This arrangement has the drawback that there can be unwanted signal breakthrough into the input from the supply line. This problem can be avoided by the layout shown in FIG8b, where C2 is used to decouple the input bias circuit, at the cost of a somewhat greater component count. This input bias system can also be used with other circuits where an input bias voltage must be derived from the DC supply rail.


FIG8b Means of improving circuit loading and supply line ripple rejection

If a two stage amplifier circuit can be used, for example, as shown in FIG9, the use of DC negative feedback, through R4, can be used to stabilize the working conditions quite precisely, and it will again be almost independent of the actual current gains of the transistors used. For example, for the resistor values quoted, the base potential of Q1 will be 8.25V, its collector current will be 0.18mA, the collector current of Q2 will be 6.5 m A, and its collector potential will be 6.5 V DC, allowing an output voltage swing of some 14V peak to peak. If the current gains of the transistors are low, the output DC potential will fall, though only by 0.1-0.2V, and this will increase the current through 7?4, and cause the collector currents of both Q1 and Q2 to increase, and conversely.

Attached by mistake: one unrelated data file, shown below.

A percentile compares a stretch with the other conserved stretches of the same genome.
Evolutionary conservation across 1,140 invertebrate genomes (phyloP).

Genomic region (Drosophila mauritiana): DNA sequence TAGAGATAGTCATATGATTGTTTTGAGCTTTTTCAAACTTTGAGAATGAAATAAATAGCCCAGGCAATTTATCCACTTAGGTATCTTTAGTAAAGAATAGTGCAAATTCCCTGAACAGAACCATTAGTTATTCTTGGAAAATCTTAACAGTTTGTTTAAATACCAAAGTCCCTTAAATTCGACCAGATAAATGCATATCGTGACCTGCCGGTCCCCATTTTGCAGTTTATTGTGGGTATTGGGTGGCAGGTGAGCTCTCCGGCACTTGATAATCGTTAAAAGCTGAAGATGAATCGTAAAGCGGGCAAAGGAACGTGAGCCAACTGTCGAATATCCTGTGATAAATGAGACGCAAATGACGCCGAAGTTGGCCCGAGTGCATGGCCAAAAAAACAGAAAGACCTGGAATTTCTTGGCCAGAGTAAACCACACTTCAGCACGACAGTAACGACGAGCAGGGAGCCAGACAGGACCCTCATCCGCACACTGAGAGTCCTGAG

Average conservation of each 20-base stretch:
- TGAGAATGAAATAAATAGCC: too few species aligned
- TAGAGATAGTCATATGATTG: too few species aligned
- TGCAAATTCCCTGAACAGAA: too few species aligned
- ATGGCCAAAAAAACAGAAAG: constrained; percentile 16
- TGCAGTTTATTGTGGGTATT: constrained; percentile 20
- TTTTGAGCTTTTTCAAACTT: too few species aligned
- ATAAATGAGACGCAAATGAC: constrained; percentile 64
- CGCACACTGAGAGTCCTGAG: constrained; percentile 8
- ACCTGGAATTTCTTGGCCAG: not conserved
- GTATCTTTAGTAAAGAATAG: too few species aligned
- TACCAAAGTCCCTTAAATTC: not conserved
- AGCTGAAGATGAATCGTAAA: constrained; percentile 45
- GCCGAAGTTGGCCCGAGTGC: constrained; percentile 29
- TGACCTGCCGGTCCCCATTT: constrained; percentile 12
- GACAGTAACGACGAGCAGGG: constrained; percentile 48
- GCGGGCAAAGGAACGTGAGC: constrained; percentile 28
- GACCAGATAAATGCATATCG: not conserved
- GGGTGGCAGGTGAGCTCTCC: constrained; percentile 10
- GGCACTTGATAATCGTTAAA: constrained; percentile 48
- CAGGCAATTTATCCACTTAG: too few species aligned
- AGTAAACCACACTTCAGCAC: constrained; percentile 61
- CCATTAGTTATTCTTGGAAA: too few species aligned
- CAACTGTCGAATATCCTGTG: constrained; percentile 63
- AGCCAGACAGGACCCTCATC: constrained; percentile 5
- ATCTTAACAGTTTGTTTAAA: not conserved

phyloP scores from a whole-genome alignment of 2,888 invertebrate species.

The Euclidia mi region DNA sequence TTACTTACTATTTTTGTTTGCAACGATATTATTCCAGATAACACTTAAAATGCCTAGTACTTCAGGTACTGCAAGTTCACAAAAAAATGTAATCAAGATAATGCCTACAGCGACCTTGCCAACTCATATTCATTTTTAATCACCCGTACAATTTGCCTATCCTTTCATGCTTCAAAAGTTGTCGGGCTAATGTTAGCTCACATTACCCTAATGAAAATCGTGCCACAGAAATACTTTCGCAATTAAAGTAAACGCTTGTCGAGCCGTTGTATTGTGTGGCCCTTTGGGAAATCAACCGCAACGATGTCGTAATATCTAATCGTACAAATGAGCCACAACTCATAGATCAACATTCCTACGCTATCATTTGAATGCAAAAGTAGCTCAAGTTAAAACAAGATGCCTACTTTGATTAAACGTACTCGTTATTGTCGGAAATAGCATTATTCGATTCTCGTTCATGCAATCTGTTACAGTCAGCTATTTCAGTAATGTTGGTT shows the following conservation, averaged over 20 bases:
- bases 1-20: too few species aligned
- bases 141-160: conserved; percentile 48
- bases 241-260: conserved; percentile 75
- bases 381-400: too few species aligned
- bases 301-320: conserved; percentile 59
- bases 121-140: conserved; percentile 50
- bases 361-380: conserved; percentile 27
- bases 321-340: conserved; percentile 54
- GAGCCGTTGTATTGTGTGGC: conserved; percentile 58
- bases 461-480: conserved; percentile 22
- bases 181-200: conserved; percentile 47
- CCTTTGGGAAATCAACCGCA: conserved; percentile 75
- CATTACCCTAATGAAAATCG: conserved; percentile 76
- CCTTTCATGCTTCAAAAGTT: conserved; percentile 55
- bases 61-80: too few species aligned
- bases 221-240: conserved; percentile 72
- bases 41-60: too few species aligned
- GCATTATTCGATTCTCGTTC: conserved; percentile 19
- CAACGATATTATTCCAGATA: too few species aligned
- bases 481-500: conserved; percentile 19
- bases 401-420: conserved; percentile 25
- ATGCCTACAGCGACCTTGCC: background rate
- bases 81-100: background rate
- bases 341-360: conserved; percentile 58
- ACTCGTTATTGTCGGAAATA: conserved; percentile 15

FIG9 THY; stage amplifier with NFB used to stabilize both gain and working point

An amplifier stage of this type will probably have a voltage gain of some 2000, provided that C2 has a large enough value. A more precise control of stage gain can be obtained by inserting a resistor, Re, in series with C2. The gain, for reasons explained in the next section, will then approximate to (R6 + R4)/R6, for gain values which are small relative to 2000. This particular circuit layout makes a very useful and versatile gain block, and shows the convenience of being able to use a PNP transistor in combination with an NPN type, to be able to avoid the need for DC blocking inter-stage coupling capacitors.